Monday, September 30, 2013

The Warrior's Apprentice

by Lois McMaster Bujold

Grade: 5 stars
Story summary: Sequel to Shards of Honor and Barrayar (chronologically speaking--the order of publication is quite different), starring Miles, the son of the magnificent main characters from those books. Also features battles in space, manipulations, lies, and the "accidental" creation of an entire mercenary fleet.

Thoughts: Miles Vorkosigan. I am fully and completely in love with him.

He's the sort of person that will cover up his small lies by telling really massive lies, and then somehow, through all the plots and chaos and manipulations, the lies will end up true. He's one of the the few people that can match Moist von Lipwig (from some my favourite Discworld novels, Going Postal and Making Money) in pure, brazen audacity and "manic 'forward momentum'"*. As Moist himself says, "If I am going to fail, I would rather fail spectacularly".

He's the sort of person that has this strange effect on the people around him. In this way, he's one of the only people I've met (perhaps the only?) whom I feel like I can properly compare to Eugenides, from the Queen's Thief series by Megan Whalen Turner. (You might not realize how important this is, but it really is! Eugenides pretty much tops everybody as a character for me.) There's a similar sort of charisma and presence. If he for a moment switches his entire attention on you--well, you're not going to come out of that the same.  And somehow, people find themselves following all sorts of insane schemes that they'd never dream of trying normally.

To sum up in the words of one of his men: "Your forward momentum is going to lead all your followers over a cliff someday. On the way down, you'll convince 'em all they can fly. Lead on, my lord. I'm flapping as hard as I can."

Really, this book is all about Miles. I could talk about the plot and secondary characters, as they are quite excellent. But the plot events are pretty much all brought about through him, and many of the great secondary characters are put into focus through his relationships to (and manipulations of) them.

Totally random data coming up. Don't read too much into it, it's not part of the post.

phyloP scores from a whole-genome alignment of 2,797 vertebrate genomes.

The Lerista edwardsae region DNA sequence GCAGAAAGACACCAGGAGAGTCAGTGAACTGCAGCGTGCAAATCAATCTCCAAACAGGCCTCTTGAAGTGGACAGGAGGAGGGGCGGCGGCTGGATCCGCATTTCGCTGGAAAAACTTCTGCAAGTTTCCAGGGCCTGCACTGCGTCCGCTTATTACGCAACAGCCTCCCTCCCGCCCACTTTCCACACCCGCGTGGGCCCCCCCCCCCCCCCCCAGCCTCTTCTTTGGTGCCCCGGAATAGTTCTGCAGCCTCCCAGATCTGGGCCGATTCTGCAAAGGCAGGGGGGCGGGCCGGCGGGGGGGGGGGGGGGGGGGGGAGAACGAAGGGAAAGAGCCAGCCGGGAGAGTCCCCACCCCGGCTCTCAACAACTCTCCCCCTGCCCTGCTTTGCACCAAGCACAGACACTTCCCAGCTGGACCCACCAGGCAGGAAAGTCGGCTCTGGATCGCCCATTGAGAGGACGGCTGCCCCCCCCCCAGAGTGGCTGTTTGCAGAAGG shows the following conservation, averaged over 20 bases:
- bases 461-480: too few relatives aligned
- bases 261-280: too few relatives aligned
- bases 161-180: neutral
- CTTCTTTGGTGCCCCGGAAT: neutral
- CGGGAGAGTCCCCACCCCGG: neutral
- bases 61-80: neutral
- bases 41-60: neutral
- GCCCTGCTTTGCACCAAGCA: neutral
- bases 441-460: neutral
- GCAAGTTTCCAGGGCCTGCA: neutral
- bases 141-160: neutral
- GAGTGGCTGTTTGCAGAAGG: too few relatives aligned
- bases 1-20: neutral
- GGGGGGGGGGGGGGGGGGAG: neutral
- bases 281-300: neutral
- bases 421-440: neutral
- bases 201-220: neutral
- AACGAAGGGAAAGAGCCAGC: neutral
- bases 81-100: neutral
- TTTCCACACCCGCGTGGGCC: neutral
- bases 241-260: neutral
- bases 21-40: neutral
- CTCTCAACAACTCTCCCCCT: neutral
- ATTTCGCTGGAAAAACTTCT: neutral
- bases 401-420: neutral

There is one thing I want to discuss briefly that is a huge spoiler. Visit to decode it:
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P.S. I've heard lots of talk about how horrible the covers for this series are. Are they really that bad? I mean, they could be better, obviously. But they never struck me as being that horrible... Anyway, I was just mentioning it in case anybody was turned off by the cover image up there. Please, in this case at least, follow the old proverb about not judging books by their covers.

P.P.S. I also want to emphasize that these are adult books, and widely acclaimed throughout the SciFi community (winning lots of Hugos and other awards). In other words, although you might get the impression that this is more similar to my usual fare of YA and children's SF/Fantasy, there is depth and excellent writing--especially as the series progresses. (Not that YA and children's don't have that, of course.) Basically what I'm trying to say is, they're fabulous and you should read them, even if it might not seem like your type of book. I keep getting terribly worried that something I say in this review is going to turn you off, and it really shouldn't!